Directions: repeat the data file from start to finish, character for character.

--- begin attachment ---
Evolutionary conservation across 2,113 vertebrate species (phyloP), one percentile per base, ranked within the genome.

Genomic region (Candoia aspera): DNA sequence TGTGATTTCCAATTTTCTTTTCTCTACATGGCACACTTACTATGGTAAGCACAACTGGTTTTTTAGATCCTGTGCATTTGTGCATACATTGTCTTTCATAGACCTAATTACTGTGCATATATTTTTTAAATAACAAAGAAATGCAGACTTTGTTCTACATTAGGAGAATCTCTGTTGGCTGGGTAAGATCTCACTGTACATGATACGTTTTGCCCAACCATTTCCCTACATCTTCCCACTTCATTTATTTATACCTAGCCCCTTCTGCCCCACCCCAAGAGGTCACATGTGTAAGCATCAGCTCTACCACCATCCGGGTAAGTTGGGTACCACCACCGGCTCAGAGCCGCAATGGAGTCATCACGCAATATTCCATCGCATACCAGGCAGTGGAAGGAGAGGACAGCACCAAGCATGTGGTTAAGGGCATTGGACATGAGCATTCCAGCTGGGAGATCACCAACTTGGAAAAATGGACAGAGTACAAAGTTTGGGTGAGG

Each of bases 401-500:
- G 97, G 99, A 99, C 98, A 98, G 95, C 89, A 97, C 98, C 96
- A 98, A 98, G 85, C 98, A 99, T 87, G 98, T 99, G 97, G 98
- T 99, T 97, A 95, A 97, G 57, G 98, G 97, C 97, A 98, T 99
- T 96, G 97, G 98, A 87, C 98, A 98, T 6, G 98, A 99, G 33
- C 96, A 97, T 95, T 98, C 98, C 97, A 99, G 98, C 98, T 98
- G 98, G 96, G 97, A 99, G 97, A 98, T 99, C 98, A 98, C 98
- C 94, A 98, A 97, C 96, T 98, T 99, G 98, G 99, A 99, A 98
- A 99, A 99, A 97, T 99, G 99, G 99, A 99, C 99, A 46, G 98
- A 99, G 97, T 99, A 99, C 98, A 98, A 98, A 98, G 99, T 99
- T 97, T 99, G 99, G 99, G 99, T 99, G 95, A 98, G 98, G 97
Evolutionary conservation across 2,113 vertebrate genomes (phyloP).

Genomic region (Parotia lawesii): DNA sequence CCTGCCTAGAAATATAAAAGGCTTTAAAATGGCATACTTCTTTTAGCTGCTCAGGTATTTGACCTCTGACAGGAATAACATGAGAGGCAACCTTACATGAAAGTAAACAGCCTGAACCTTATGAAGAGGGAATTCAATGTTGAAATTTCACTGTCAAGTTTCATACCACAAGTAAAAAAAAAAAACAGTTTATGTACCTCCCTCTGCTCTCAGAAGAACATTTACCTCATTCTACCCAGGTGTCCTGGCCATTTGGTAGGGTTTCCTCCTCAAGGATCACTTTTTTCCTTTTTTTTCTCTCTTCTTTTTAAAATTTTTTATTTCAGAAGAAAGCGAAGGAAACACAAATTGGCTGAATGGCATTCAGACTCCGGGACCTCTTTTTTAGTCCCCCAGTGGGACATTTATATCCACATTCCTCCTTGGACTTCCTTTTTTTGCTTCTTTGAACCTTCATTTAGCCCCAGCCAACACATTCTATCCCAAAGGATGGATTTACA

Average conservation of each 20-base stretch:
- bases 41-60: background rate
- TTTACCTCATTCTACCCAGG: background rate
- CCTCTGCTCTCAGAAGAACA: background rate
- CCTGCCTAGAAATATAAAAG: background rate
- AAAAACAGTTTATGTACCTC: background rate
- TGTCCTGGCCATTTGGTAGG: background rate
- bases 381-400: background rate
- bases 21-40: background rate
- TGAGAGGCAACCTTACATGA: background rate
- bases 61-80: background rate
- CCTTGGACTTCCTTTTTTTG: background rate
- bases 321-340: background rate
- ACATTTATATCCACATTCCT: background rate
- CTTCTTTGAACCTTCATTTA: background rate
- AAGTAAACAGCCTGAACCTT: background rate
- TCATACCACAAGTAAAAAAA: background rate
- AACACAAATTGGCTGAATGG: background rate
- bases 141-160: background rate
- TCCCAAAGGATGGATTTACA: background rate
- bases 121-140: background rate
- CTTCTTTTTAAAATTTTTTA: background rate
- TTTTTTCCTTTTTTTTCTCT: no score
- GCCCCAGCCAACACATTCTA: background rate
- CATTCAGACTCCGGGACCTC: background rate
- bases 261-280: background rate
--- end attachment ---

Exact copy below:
Evolutionary conservation across 2,113 vertebrate species (phyloP), one percentile per base, ranked within the genome.

Genomic region (Candoia aspera): DNA sequence TGTGATTTCCAATTTTCTTTTCTCTACATGGCACACTTACTATGGTAAGCACAACTGGTTTTTTAGATCCTGTGCATTTGTGCATACATTGTCTTTCATAGACCTAATTACTGTGCATATATTTTTTAAATAACAAAGAAATGCAGACTTTGTTCTACATTAGGAGAATCTCTGTTGGCTGGGTAAGATCTCACTGTACATGATACGTTTTGCCCAACCATTTCCCTACATCTTCCCACTTCATTTATTTATACCTAGCCCCTTCTGCCCCACCCCAAGAGGTCACATGTGTAAGCATCAGCTCTACCACCATCCGGGTAAGTTGGGTACCACCACCGGCTCAGAGCCGCAATGGAGTCATCACGCAATATTCCATCGCATACCAGGCAGTGGAAGGAGAGGACAGCACCAAGCATGTGGTTAAGGGCATTGGACATGAGCATTCCAGCTGGGAGATCACCAACTTGGAAAAATGGACAGAGTACAAAGTTTGGGTGAGG

Each of bases 401-500:
- G 97, G 99, A 99, C 98, A 98, G 95, C 89, A 97, C 98, C 96
- A 98, A 98, G 85, C 98, A 99, T 87, G 98, T 99, G 97, G 98
- T 99, T 97, A 95, A 97, G 57, G 98, G 97, C 97, A 98, T 99
- T 96, G 97, G 98, A 87, C 98, A 98, T 6, G 98, A 99, G 33
- C 96, A 97, T 95, T 98, C 98, C 97, A 99, G 98, C 98, T 98
- G 98, G 96, G 97, A 99, G 97, A 98, T 99, C 98, A 98, C 98
- C 94, A 98, A 97, C 96, T 98, T 99, G 98, G 99, A 99, A 98
- A 99, A 99, A 97, T 99, G 99, G 99, A 99, C 99, A 46, G 98
- A 99, G 97, T 99, A 99, C 98, A 98, A 98, A 98, G 99, T 99
- T 97, T 99, G 99, G 99, G 99, T 99, G 95, A 98, G 98, G 97
Evolutionary conservation across 2,113 vertebrate genomes (phyloP).

Genomic region (Parotia lawesii): DNA sequence CCTGCCTAGAAATATAAAAGGCTTTAAAATGGCATACTTCTTTTAGCTGCTCAGGTATTTGACCTCTGACAGGAATAACATGAGAGGCAACCTTACATGAAAGTAAACAGCCTGAACCTTATGAAGAGGGAATTCAATGTTGAAATTTCACTGTCAAGTTTCATACCACAAGTAAAAAAAAAAAACAGTTTATGTACCTCCCTCTGCTCTCAGAAGAACATTTACCTCATTCTACCCAGGTGTCCTGGCCATTTGGTAGGGTTTCCTCCTCAAGGATCACTTTTTTCCTTTTTTTTCTCTCTTCTTTTTAAAATTTTTTATTTCAGAAGAAAGCGAAGGAAACACAAATTGGCTGAATGGCATTCAGACTCCGGGACCTCTTTTTTAGTCCCCCAGTGGGACATTTATATCCACATTCCTCCTTGGACTTCCTTTTTTTGCTTCTTTGAACCTTCATTTAGCCCCAGCCAACACATTCTATCCCAAAGGATGGATTTACA

Average conservation of each 20-base stretch:
- bases 41-60: background rate
- TTTACCTCATTCTACCCAGG: background rate
- CCTCTGCTCTCAGAAGAACA: background rate
- CCTGCCTAGAAATATAAAAG: background rate
- AAAAACAGTTTATGTACCTC: background rate
- TGTCCTGGCCATTTGGTAGG: background rate
- bases 381-400: background rate
- bases 21-40: background rate
- TGAGAGGCAACCTTACATGA: background rate
- bases 61-80: background rate
- CCTTGGACTTCCTTTTTTTG: background rate
- bases 321-340: background rate
- ACATTTATATCCACATTCCT: background rate
- CTTCTTTGAACCTTCATTTA: background rate
- AAGTAAACAGCCTGAACCTT: background rate
- TCATACCACAAGTAAAAAAA: background rate
- AACACAAATTGGCTGAATGG: background rate
- bases 141-160: background rate
- TCCCAAAGGATGGATTTACA: background rate
- bases 121-140: background rate
- CTTCTTTTTAAAATTTTTTA: background rate
- TTTTTTCCTTTTTTTTCTCT: no score
- GCCCCAGCCAACACATTCTA: background rate
- CATTCAGACTCCGGGACCTC: background rate
- bases 261-280: background rate